Extend Django User Model

Django CMS has its own User model but you might need to add attributes and other properties to it (like an avatar, right ?). The easiest way to do that is to extend that model with another model (we’ll call it UserProfile) and link them together using a one-to-one relationship.

Creating the UserProfile model

Nothing special here, I’m sure you know how it works.

Creating a UserProfile when creating a User

Each User needs to have a UserProfile object. To make sure that applies to every user, we’ll create a UserProfile each time a User is created. To do that. we’ll use the post_save signal (signals doc).

Just under the UserProfile code, you can add that code

And you’re pretty much good to go. You can access the user’s UserProfile using user.user_profile.

Django REST Framework : add an attribute on the fly in a Serializer

Seralizers from DRF are doing a very good job at converting any Model to JSON data. They are even more awesome when you know how to add custom attributes to them.

In my case, I needed to add an attribute based on the current logged in user and related data from my model. To do that, I used a SerializerMethodField.

From the doc :

This is a read-only field. It gets its value by calling a method on the serializer class it is attached to. It can be used to add any sort of data to the serialized representation of your object.

And the example :

Here’s a preview of how I implemented it :

Basically, this sets a field to True or False if the current user is ‘liking’ the Post object.

This is a pretty neat feature that I don’t want to forget about, so that’s why I’m writing it down here.

Django : resize an image on upload

This is a typical use-case : your site/app allows users to upload a picture. But you don’t want to store full size 8Mb picture, and still, it’s comfortable for the user to not have to manually resize the image before uploading it. The solution : resizing the image “on the fly” when receiving it on the server side.

Another use-case, also quite common : you need to generate a thumbnail for the uploaded picture. The following code will help you too.

This script is re-sizing the image only if it’s a new PicturePost (we check that the object key isn’t set).

We’re doing some calculation to get the right ratio before re-sizing the image. We can’t use the thumbnail() method because we want to resize based only on the width of the image. The thumbnail() method will resize the image based on the biggest between width and height.

We convert the image to jpeg with a 90 quality (the default is 75, 100 meaning no jpeg compression at all).

We also keep the exif information if its exists. By default, it’ll disappear, so we have to manually add them again when saving the resized file.

Once it’s resized, we save the object into the database.

You can also use the same logic to create a thumbnail of the image and store it into another ImageField field. 😉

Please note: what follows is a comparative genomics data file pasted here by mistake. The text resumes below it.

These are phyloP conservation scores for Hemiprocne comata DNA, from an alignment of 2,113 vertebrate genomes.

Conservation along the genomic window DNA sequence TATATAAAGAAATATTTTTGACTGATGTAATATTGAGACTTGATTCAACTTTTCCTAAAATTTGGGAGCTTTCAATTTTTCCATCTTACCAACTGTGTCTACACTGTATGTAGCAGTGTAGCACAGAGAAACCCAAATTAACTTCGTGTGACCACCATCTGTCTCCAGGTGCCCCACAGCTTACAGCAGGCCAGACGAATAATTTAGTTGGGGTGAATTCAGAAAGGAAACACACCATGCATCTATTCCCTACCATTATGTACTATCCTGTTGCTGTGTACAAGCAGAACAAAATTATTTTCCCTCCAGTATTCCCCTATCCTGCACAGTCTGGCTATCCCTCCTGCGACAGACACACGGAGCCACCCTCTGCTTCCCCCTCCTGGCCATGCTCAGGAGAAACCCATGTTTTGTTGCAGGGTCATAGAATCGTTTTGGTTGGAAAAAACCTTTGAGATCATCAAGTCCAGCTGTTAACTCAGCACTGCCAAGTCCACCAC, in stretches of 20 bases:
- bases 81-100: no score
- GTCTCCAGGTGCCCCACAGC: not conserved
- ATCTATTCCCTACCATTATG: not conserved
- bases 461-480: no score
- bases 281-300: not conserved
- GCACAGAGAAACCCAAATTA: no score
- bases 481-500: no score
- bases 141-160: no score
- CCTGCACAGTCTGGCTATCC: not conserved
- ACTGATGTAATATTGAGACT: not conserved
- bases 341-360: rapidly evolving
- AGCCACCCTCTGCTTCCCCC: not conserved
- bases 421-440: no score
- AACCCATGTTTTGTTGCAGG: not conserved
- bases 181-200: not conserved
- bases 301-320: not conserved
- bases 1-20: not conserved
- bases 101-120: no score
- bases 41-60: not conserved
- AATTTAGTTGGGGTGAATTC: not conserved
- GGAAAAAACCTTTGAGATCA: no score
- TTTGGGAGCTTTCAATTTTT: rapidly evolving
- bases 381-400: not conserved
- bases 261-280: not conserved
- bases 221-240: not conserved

Quick guide about Django translation

The documentation of translation in Django is pretty well done, but quite long. If you want to setup it up easily, here are the steps.

Translation Setup

Make sure you have gettext installed on your machine. I wrote an article about the OSX specificities.

Create a locale folder inside your main project folder

Django will create subfolders in the locale folder for each language you want to support.

Make sure you include the middleware class in your settings.py file, create or modify the languages settings and set the LOCALE_PATH variable :

Depending on your project structure, you might need to change the locale path to suit your needs. It’s often the cause of the translations not working !

Translation in .py files

We create an alias to it’s easier to use and I think it makes it more readable.

We can add a special comment which will be displayed in the translation file. It can be useful for your translators.

There are a lot of other possibilities. Please read the documentation.

Translation in templates

We need to indicate that we’re using translation, so put that code somewhere near the top of your template.

Then it’s pretty easy

Again, a lot of options and other methods are available, please read the doc.

Create the language files

Fortunately, Django is doing that for us ! Let’s create the french file :

Django will create the file in mysite/locale/fr/LC_MESSAGES/django.po

It’ll look like this :

You simply have to fill out msgstr with the translated phrase.

If you add new phrases in your code, just run

It’ll update all the languages.

Now, the last step : compiling the files into .mo files (binary files optimized for gettext)

And you’re pretty much done. It’s really awesome to see how easy it is.

gettext issue when using Django Translation in OSX

I ran into an issue when generating my language files for Django.

This is because OSX has an old version of gettext installed. To use the last one, install it with homebrew and force homebrew to override OSX gettext command.

And then, no more problems !



Setup environment to work with Django CMS on OSX

Getting the whole python / environment / Django / server running is not that easy when you’re not familiar with it, especially if you’re used to use Apache/MySQL combo. I wrote that guide as a reminder, but I’m sure it can help you setup a Django CMS site pretty easily.

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